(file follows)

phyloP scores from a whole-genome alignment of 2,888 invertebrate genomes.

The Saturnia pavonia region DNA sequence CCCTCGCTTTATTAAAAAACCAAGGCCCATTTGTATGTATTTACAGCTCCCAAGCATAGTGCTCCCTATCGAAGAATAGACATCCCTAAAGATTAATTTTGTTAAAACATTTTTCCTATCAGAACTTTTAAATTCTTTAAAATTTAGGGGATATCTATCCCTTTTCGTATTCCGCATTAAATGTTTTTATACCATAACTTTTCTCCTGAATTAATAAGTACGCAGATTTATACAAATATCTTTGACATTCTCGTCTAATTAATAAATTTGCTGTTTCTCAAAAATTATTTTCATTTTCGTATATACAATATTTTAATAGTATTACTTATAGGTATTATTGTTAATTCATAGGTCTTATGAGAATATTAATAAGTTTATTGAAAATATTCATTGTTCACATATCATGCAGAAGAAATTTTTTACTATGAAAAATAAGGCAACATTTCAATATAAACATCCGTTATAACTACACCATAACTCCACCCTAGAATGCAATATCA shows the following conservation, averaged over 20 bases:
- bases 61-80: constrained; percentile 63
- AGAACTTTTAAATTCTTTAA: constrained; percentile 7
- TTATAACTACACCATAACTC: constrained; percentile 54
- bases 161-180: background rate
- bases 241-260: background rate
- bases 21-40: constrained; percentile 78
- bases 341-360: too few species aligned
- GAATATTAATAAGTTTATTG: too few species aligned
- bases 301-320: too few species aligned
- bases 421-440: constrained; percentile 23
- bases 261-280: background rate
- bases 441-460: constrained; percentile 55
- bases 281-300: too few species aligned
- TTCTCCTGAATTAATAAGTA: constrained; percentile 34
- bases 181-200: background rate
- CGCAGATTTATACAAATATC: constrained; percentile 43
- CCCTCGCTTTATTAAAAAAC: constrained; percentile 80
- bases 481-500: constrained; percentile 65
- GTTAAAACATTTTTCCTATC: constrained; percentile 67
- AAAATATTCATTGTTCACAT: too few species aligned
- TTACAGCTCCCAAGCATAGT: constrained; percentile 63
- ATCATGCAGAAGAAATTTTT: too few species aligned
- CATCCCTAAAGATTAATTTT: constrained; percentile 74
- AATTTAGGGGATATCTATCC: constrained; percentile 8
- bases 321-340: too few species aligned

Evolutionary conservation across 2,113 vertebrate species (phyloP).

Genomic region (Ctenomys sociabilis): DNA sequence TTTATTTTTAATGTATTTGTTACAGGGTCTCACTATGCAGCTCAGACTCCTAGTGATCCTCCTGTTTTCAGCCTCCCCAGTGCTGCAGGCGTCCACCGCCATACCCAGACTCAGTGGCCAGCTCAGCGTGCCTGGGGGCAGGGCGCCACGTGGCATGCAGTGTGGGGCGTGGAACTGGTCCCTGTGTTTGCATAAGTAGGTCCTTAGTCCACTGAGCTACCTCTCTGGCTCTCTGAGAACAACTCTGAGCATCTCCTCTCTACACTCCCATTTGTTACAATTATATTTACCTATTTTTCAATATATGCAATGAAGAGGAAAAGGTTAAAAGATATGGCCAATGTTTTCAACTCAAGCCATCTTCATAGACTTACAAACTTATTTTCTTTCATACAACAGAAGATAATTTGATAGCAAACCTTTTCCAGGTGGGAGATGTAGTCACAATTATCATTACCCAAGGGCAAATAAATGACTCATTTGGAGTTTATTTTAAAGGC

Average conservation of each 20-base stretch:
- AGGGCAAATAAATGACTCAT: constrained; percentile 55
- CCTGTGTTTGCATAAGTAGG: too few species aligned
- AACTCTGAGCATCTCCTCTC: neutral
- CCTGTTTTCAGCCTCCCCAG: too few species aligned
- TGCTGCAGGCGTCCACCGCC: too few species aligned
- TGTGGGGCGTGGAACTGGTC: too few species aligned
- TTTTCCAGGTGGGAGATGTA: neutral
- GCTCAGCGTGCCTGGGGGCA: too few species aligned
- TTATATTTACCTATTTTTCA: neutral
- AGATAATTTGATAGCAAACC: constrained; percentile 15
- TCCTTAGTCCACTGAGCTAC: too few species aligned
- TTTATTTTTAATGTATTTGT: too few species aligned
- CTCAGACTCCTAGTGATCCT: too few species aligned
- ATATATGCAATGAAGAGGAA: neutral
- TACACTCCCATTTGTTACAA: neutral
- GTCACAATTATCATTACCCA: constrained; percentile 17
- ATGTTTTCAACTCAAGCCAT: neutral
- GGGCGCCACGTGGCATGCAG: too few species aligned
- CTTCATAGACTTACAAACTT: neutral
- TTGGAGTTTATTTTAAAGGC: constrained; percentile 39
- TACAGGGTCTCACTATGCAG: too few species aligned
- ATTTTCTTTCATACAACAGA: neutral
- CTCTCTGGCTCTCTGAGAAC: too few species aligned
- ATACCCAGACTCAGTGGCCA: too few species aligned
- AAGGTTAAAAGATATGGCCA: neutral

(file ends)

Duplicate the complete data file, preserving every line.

phyloP scores from a whole-genome alignment of 2,888 invertebrate genomes.

The Saturnia pavonia region DNA sequence CCCTCGCTTTATTAAAAAACCAAGGCCCATTTGTATGTATTTACAGCTCCCAAGCATAGTGCTCCCTATCGAAGAATAGACATCCCTAAAGATTAATTTTGTTAAAACATTTTTCCTATCAGAACTTTTAAATTCTTTAAAATTTAGGGGATATCTATCCCTTTTCGTATTCCGCATTAAATGTTTTTATACCATAACTTTTCTCCTGAATTAATAAGTACGCAGATTTATACAAATATCTTTGACATTCTCGTCTAATTAATAAATTTGCTGTTTCTCAAAAATTATTTTCATTTTCGTATATACAATATTTTAATAGTATTACTTATAGGTATTATTGTTAATTCATAGGTCTTATGAGAATATTAATAAGTTTATTGAAAATATTCATTGTTCACATATCATGCAGAAGAAATTTTTTACTATGAAAAATAAGGCAACATTTCAATATAAACATCCGTTATAACTACACCATAACTCCACCCTAGAATGCAATATCA shows the following conservation, averaged over 20 bases:
- bases 61-80: constrained; percentile 63
- AGAACTTTTAAATTCTTTAA: constrained; percentile 7
- TTATAACTACACCATAACTC: constrained; percentile 54
- bases 161-180: background rate
- bases 241-260: background rate
- bases 21-40: constrained; percentile 78
- bases 341-360: too few species aligned
- GAATATTAATAAGTTTATTG: too few species aligned
- bases 301-320: too few species aligned
- bases 421-440: constrained; percentile 23
- bases 261-280: background rate
- bases 441-460: constrained; percentile 55
- bases 281-300: too few species aligned
- TTCTCCTGAATTAATAAGTA: constrained; percentile 34
- bases 181-200: background rate
- CGCAGATTTATACAAATATC: constrained; percentile 43
- CCCTCGCTTTATTAAAAAAC: constrained; percentile 80
- bases 481-500: constrained; percentile 65
- GTTAAAACATTTTTCCTATC: constrained; percentile 67
- AAAATATTCATTGTTCACAT: too few species aligned
- TTACAGCTCCCAAGCATAGT: constrained; percentile 63
- ATCATGCAGAAGAAATTTTT: too few species aligned
- CATCCCTAAAGATTAATTTT: constrained; percentile 74
- AATTTAGGGGATATCTATCC: constrained; percentile 8
- bases 321-340: too few species aligned

Evolutionary conservation across 2,113 vertebrate species (phyloP).

Genomic region (Ctenomys sociabilis): DNA sequence TTTATTTTTAATGTATTTGTTACAGGGTCTCACTATGCAGCTCAGACTCCTAGTGATCCTCCTGTTTTCAGCCTCCCCAGTGCTGCAGGCGTCCACCGCCATACCCAGACTCAGTGGCCAGCTCAGCGTGCCTGGGGGCAGGGCGCCACGTGGCATGCAGTGTGGGGCGTGGAACTGGTCCCTGTGTTTGCATAAGTAGGTCCTTAGTCCACTGAGCTACCTCTCTGGCTCTCTGAGAACAACTCTGAGCATCTCCTCTCTACACTCCCATTTGTTACAATTATATTTACCTATTTTTCAATATATGCAATGAAGAGGAAAAGGTTAAAAGATATGGCCAATGTTTTCAACTCAAGCCATCTTCATAGACTTACAAACTTATTTTCTTTCATACAACAGAAGATAATTTGATAGCAAACCTTTTCCAGGTGGGAGATGTAGTCACAATTATCATTACCCAAGGGCAAATAAATGACTCATTTGGAGTTTATTTTAAAGGC

Average conservation of each 20-base stretch:
- AGGGCAAATAAATGACTCAT: constrained; percentile 55
- CCTGTGTTTGCATAAGTAGG: too few species aligned
- AACTCTGAGCATCTCCTCTC: neutral
- CCTGTTTTCAGCCTCCCCAG: too few species aligned
- TGCTGCAGGCGTCCACCGCC: too few species aligned
- TGTGGGGCGTGGAACTGGTC: too few species aligned
- TTTTCCAGGTGGGAGATGTA: neutral
- GCTCAGCGTGCCTGGGGGCA: too few species aligned
- TTATATTTACCTATTTTTCA: neutral
- AGATAATTTGATAGCAAACC: constrained; percentile 15
- TCCTTAGTCCACTGAGCTAC: too few species aligned
- TTTATTTTTAATGTATTTGT: too few species aligned
- CTCAGACTCCTAGTGATCCT: too few species aligned
- ATATATGCAATGAAGAGGAA: neutral
- TACACTCCCATTTGTTACAA: neutral
- GTCACAATTATCATTACCCA: constrained; percentile 17
- ATGTTTTCAACTCAAGCCAT: neutral
- GGGCGCCACGTGGCATGCAG: too few species aligned
- CTTCATAGACTTACAAACTT: neutral
- TTGGAGTTTATTTTAAAGGC: constrained; percentile 39
- TACAGGGTCTCACTATGCAG: too few species aligned
- ATTTTCTTTCATACAACAGA: neutral
- CTCTCTGGCTCTCTGAGAAC: too few species aligned
- ATACCCAGACTCAGTGGCCA: too few species aligned
- AAGGTTAAAAGATATGGCCA: neutral